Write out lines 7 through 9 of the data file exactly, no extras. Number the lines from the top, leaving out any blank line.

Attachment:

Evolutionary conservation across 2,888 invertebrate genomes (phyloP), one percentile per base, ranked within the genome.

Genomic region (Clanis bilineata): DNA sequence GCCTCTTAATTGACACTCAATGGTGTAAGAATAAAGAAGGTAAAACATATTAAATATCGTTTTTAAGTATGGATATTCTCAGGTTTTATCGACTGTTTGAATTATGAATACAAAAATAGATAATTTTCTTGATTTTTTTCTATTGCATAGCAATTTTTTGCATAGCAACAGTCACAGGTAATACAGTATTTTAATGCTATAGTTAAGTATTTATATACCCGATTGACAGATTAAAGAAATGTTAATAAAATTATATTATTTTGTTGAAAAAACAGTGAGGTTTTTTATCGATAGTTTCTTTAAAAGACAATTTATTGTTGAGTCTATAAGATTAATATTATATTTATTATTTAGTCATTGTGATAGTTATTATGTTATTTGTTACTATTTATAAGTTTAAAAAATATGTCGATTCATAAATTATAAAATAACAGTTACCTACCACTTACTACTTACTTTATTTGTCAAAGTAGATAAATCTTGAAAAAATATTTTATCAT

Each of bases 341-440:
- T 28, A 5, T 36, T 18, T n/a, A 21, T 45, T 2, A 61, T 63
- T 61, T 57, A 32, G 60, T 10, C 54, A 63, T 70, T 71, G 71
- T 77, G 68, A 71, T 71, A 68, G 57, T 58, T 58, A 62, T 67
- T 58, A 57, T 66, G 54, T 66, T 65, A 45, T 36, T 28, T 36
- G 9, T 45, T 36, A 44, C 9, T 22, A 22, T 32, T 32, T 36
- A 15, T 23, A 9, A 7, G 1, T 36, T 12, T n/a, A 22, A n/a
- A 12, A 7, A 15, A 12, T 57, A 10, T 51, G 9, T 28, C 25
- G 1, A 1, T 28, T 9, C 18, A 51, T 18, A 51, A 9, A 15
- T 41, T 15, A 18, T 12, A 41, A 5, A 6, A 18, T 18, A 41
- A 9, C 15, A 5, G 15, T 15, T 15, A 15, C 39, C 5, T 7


- T 58, A 57, T 66, G 54, T 66, T 65, A 45, T 36, T 28, T 36
- G 9, T 45, T 36, A 44, C 9, T 22, A 22, T 32, T 32, T 36
- A 15, T 23, A 9, A 7, G 1, T 36, T 12, T n/a, A 22, A n/a